Joint Hypermobility And Fibromyalgia
Fibromyalgia symptoms can overlap with autoimmune diseases and other arthritis conditions making it difficult to diagnose. The defining symptoms of fibromyalgia are often associated with other subjective and objective symptoms which occur in combination. The cause of fibromyalgia is considered as complex as its clinical presentation. The exact cause of fibromyalgia is still not well understood but mechanisms which have been suggested include:
- abnormal pain perception
- sleep disorders
- abnormal circulating levels of central neurochemical substances
- skeletal muscle abnormalities, structural or functional
It has also been suggested that joint hypermobility (JH) may be associated with the pathology of fibromyalgia.
What Is Joint Hypermobility?
Joint hypermobility is defined as "abnormally increased mobility of small and large joints beyond the limits of their physiological movement". Joint hypermobility (see illustration) is common among in young females and is seen in about 5% of the healthy adult population. When musculoskeletal symptoms occur in hypermobile people in the absence of any other systemic rheumatological disorder, it is called "hypermobility syndrome". Joint hypermobility is also a feature of a medical condition called Ehlers-Danlos syndrome (EDS) that is characterized by weakness of the connective tissues of the body.
Study: Joint Hypermobility and Fibromyalgia
In a study reported in the Journal of Rheumatology, the association between joint hypermobility and primary fibromyalgia was investigated. The study group was comprised of 88 patients (all female, median age 34 years old) with widespread pain clinically diagnosed as fibromyalgia and 90 healthy controls (all female, median age 36 years old). Excluded from the study were:
- patients with any other rheumatological or systemic disorder.
- patients with any other inflammatory process or degenerative arthritis.
- anyone who had been receiving medications.
The patients had not been diagnosed with having fibromyalgia by a rheumatologist prior to the study and had not been treated for fibromyalgia.
All patients were admitted based on widespread pain lasting longer than 3 months. Patients and controls were then initially evaluated by a rheumatologist. The patients underwent further and more specific evaluation by two other clinicians (who were blinded to the initial evaluation) for the determination of fibromyalgia and joint hypermobility.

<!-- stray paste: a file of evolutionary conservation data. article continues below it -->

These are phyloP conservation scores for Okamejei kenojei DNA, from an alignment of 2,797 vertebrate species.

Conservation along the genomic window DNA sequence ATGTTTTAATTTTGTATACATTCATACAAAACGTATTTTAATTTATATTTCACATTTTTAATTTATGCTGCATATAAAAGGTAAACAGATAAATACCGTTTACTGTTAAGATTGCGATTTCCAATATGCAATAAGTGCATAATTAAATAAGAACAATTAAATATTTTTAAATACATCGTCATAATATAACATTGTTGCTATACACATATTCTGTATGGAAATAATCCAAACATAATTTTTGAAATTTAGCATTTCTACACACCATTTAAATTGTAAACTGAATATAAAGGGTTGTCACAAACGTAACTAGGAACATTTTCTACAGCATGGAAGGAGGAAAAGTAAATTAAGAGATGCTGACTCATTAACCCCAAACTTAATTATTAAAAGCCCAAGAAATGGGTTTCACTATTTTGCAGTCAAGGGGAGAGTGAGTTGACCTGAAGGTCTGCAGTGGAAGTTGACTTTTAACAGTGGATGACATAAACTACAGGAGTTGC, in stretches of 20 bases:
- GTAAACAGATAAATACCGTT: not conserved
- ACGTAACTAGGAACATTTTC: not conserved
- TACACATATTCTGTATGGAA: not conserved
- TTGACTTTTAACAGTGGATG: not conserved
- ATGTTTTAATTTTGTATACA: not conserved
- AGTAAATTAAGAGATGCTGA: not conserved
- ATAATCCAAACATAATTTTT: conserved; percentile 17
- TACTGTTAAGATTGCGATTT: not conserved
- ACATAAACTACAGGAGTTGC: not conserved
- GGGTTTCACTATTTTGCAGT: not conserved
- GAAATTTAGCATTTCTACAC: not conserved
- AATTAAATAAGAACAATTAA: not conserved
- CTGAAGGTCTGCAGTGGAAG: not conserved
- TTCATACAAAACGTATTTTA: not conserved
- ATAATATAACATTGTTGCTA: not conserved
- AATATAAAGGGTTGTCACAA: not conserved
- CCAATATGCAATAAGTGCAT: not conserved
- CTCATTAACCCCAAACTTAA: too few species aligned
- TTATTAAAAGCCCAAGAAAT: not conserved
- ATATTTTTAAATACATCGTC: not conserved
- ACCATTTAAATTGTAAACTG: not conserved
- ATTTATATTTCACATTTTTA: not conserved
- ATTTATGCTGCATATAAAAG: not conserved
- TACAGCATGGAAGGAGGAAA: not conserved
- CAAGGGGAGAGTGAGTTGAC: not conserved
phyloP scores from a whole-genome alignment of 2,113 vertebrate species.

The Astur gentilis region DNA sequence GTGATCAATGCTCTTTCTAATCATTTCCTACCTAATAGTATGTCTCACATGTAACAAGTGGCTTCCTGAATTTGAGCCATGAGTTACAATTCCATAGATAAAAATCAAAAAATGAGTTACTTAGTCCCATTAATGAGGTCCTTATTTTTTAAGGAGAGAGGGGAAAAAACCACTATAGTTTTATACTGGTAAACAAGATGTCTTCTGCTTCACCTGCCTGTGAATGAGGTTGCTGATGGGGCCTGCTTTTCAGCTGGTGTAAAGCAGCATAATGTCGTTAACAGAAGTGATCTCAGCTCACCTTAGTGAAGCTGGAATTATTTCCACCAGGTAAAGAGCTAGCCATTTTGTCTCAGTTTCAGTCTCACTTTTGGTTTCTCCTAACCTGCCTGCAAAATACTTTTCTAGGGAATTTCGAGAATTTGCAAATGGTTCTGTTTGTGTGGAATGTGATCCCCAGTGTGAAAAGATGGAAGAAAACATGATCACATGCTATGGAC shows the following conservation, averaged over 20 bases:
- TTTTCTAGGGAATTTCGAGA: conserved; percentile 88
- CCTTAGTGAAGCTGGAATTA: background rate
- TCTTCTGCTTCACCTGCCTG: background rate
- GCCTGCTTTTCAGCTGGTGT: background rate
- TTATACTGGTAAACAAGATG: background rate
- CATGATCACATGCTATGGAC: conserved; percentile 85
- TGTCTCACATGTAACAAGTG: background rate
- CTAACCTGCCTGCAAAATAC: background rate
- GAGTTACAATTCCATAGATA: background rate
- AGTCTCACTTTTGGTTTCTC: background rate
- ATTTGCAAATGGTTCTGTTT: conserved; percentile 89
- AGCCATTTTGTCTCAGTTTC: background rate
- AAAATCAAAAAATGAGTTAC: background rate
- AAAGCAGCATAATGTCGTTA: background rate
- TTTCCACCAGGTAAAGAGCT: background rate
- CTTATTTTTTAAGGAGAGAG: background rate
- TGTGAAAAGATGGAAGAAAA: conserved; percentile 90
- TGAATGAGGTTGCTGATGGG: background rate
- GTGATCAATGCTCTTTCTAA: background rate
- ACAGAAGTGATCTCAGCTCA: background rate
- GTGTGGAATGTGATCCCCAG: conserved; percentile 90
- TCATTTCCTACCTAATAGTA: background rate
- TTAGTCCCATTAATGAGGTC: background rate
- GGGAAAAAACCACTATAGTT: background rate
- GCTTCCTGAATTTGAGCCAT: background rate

Fibromyalgia was assessed in all patients by questioning about common complaints associated with the disease. They were diagnosed with fibromyalgia if they met the American College of Rheumatology (ACR) criteria for the classification and diagnosis of fibromyalgia. Joint hypermobility was considered present in patients based on the Beighton modification of Carter and Wilkinson criteria for joint hypermobility.
Fifty-six of the 88 patients with widespread pain initially resembling fibromyalgia met the ACR criteria for fibromyalgia, while 6 of the 90 healthy controls also met the ACR criteria. Patients with or without fibromyalgia were also compared for the frequency of joint hypermobility. The frequency of joint hypermobility was:
- 8% in patients with fibromyalgia.
- 6% in patients without fibromyalgia.
Joint hypermobility was also recognized in 10 of the 32 patients with fibromyalgia who did not exactly meet the ACR criteria. The presence of joint hypermobility was more common in this group than in the controls.
The association between fibromyalgia and joint hypermobility is not totally understood. Joint hypermobility may cause widespread arthralgia in patients due to misuse or overuse of hypermobile joints.
Data from this particular study indicated:
- That typical complaints of fibromyalgia were primarily observed in the patients that did meet the ACR criteria.
- Some patients who exhibit fibromyalgia symptoms clinically but do not meet the ACR criteria could actually have joint hypermobility misdiagnosed as fibromyalgia.
Joint hypermobility was first featured in rheumatology literature in 1967. Today, joint hypermobility is better understood and more widely recognized. However, further investigation and research is still needed to learn even more about the interaction between joint hypermobility and fibromyalgia.
Source: Joint Hypermobility and Primary Fibromyalgia: A Clinical Enigma, Journal of Rheumatology, July 2000 (27:1774-6)